The Social-Ecological Models can be used as interventions for health disparities. SEM is divided into levels that include individual, interpersonal, organizational, community, and policy levels (Patel, Hargreaves, Liu, Kenerson, Neal, Takizala & Blot, 2012). Individual-level interventions focus on enhancing an individual’s awareness of the importance of colorectal cancer screening (Patel et al., 2012). This includes, educating the patient on, the significance of screening, the risks involved, and the benefits of screening to his/her well-being. SEMs help in initiating timely treatment for individuals diagnosed with cancer (Patel et al., 2012).
Review the article on colorectal screening and reflect on how various levels in the Socio-Ecological Model (SEM) may serve as an intervention for health disparity
Interpersonal interventions focus on preventive measures implemented at a personal level (Patel et al., 2012). This intervention is based on changing social and behavioral characteristics of individuals hence overcoming personal barriers. The factor that can hinder screening may include logistical issues, awareness, and lack of family support. The organizational level intervention is closely related to the interpersonal intervention. These are preventive measures taken at an organizational level (Patel et al., 2012). Community-level interventions on the other hand are preventive measures extended to the entire community.
Community health organizations, the media, and community advocacy groups can do this can facilitate this type of intervention effectively (Patel et al., 2012). Conducting a public awareness to emphasize the importance of screening can be done successfully through advertisements. Lastly, the policy level intervention is a preventive measure implemented by the state or local federal authorities. The government can formulate policies and laws that promote positive behaviors and facilitate the implementation of screening (Patel et al., 2012).
Explain how you would apply the interpersonal and organizational levels of the Socio-Ecological Model (SEM) for the prevention of colorectal cancer
Applying these interventions, one has to ensure that the information about the process of screening and its importance is available for the public. Through information, individuals can understand the importance of screening and make well-versed decisions. Creating awareness is supreme in this process.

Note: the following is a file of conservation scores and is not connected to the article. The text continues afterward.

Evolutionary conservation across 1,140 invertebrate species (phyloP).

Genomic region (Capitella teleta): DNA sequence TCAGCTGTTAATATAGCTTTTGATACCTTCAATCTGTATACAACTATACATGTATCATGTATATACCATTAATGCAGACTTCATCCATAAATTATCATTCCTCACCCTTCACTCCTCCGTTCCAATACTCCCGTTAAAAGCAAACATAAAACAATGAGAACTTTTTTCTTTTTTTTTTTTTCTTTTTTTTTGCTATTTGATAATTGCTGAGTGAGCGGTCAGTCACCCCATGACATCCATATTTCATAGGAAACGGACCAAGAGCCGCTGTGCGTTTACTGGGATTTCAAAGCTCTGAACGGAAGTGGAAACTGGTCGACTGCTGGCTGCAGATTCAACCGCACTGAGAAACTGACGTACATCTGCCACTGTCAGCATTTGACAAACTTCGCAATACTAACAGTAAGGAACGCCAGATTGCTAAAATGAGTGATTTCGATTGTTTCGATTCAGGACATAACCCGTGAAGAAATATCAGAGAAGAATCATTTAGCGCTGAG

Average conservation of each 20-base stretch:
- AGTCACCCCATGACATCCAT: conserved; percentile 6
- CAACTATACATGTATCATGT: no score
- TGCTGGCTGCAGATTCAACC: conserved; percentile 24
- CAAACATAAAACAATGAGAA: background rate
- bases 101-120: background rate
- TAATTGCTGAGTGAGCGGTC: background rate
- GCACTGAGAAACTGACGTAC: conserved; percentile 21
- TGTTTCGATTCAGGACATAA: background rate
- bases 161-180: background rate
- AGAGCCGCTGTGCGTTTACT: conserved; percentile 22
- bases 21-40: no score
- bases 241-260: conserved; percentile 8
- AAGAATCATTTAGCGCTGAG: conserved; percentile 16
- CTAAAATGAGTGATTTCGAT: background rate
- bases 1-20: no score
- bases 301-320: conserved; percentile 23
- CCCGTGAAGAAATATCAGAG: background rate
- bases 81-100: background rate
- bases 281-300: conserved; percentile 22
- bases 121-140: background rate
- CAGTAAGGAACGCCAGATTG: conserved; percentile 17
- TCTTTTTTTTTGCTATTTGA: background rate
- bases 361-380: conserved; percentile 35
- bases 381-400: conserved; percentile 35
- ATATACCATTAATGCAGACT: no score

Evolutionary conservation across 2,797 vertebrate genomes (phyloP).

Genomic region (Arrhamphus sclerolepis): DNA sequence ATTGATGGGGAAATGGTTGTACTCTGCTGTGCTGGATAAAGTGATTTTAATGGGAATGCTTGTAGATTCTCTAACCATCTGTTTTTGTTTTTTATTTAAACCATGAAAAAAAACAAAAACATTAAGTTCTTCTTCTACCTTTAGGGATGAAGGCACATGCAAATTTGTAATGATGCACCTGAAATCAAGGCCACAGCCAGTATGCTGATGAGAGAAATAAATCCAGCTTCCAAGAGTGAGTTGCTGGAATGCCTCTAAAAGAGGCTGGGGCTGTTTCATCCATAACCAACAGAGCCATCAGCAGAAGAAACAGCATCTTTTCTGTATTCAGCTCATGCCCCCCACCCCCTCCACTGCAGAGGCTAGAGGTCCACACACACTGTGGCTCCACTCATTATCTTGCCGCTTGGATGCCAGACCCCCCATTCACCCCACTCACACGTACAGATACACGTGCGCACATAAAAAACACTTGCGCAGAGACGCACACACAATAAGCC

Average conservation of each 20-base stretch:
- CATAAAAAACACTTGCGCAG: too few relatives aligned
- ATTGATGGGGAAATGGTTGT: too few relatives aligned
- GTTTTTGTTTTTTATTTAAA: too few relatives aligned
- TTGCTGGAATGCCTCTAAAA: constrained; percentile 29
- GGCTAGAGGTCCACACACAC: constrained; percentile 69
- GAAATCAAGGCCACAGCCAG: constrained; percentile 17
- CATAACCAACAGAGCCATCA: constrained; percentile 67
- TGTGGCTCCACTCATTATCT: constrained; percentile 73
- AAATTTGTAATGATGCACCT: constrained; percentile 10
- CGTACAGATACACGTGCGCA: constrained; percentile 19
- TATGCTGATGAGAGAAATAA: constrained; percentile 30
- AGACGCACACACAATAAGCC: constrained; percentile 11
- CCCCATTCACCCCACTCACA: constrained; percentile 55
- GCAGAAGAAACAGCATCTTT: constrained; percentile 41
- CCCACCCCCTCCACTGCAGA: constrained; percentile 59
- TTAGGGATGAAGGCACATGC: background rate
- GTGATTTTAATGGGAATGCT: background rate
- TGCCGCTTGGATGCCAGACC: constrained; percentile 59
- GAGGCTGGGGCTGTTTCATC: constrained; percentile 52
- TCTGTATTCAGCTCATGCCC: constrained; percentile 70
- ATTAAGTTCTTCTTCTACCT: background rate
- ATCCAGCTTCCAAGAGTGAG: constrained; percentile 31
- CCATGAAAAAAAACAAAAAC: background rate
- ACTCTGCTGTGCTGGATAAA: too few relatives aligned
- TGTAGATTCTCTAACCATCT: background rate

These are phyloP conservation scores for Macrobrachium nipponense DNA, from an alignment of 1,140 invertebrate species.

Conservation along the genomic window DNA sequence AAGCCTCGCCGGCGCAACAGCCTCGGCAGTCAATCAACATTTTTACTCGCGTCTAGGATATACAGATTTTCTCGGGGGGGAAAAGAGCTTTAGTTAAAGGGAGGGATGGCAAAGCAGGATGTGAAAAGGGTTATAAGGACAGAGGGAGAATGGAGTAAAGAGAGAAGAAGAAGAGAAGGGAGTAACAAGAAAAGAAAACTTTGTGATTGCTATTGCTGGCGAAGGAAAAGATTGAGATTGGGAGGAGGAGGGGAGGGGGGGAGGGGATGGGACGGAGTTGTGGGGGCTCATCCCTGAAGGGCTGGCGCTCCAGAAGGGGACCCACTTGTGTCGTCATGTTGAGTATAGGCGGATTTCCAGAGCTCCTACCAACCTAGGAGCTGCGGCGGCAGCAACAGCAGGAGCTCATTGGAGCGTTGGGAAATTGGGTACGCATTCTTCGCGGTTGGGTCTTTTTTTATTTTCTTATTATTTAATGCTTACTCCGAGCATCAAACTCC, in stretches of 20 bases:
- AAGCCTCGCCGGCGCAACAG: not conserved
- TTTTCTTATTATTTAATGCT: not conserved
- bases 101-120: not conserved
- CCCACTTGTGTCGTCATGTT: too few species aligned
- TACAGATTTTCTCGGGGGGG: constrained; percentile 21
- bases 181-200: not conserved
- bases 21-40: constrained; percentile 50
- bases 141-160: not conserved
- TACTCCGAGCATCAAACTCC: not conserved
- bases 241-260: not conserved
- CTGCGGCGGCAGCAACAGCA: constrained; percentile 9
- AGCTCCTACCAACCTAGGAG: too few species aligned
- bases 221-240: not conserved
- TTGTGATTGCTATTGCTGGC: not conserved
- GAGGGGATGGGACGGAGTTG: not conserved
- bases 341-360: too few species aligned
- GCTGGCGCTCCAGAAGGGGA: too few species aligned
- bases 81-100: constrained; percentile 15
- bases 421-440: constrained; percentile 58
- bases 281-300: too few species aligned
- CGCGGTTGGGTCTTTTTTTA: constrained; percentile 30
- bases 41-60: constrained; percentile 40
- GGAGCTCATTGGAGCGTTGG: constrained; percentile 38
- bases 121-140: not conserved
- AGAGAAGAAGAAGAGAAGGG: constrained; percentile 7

In addition, accessibility of cancer screening services should be a priory in the implementation of these interventions. The application of Organizational Level Intervention can be achieved through implementing several organizational policies. These can be healthcare systems, healthcare departments, as well as healthcare plans for workers in an organization (Patel et al., 2012).
Explain how these levels of the Socio-Ecological Model might contribute to or influence proposed interventions for colorectal cancer
Prevention can be enhanced through early screening of cancer hence reducing its impacts on the population (Scott & Wilson, 2011). However, the most important feature of these interventions is that they are aimed at improving individuals’ behaviors and cultural norms. These changes reduce the chances of individuals’ exposure to cancer hence creating effective preventive measures (Scott & Wilson, 2011).
Government policies can effectively reduce the prevalence of cancer if they are directed to influence changes in cultural and personal behaviors that speed up the occurrence of cancer (Scott & Wilson, 2011). In addition, Organizations can improve the behaviors and lifestyles of their employees and help to fight cancer from the organizational level. Community Help Groups on the other hand can help by reaching out to the youth in the rural areas and creating awareness on the importance of screening.
Give an alternative intervention that applies to the interpersonal and organizational level of the Socio-Ecological Model for the prevention of HIV/AIDS
Alternative interventions that apply to the prevention of HIV/AIDS include behavioral interventions (Mayston, Kinyanda, Chishinga, Prince, & Patel 2012). This includes implementing behavioral practices that can reduce the chances of infection among the community. Such practices include sexual morality based on the awareness of the impacts of reckless sexual behaviors (Mayston et al., 2012). Labeling is also an effective intervention in the prevention of HIV/AIDS (Mayston et al., 2012). Awareness of the effects of HIV/AIDS infection can help label the disease as injurious. This can drive the population to avoid behaviors that can lead to infection.
This paper has outlined the strategies used in the five Social Ecological Models of interventions. The paper explains how one can apply interpersonal and organizational interventions to prevent cancer. It also outlines how social-ecological models can contribute to the prevention of cancer. Lastly, the paper gives alternatives of interpersonal and organizational levels of interventions for the prevention of HIV/AIDS.
Mayston, R., Kinyanda, E., Chishinga, N., Prince, M., & Patel, V. (2012). Mental disorder and the outcome of HIV/AIDS in low-income and middle-income countries A systematic review. AIDS, 26(2), 117–S135.
Patel, K., Hargreaves, M., Liu, J., Kenerson, D., Neal, R., Takizala, Z., & Blot, B. (2012). Factors influencing colorectal cancer screening in low-income African Americans in Tennessee. Journal of Community Health, 37(3), 673–679.
Scott, A. J., & Wilson, R. F. (2011). Social determinants of health among African Americans in a rural community in the Deep South: An ecological exploration. Rural and Remote Health, 11(1), 1634–1643.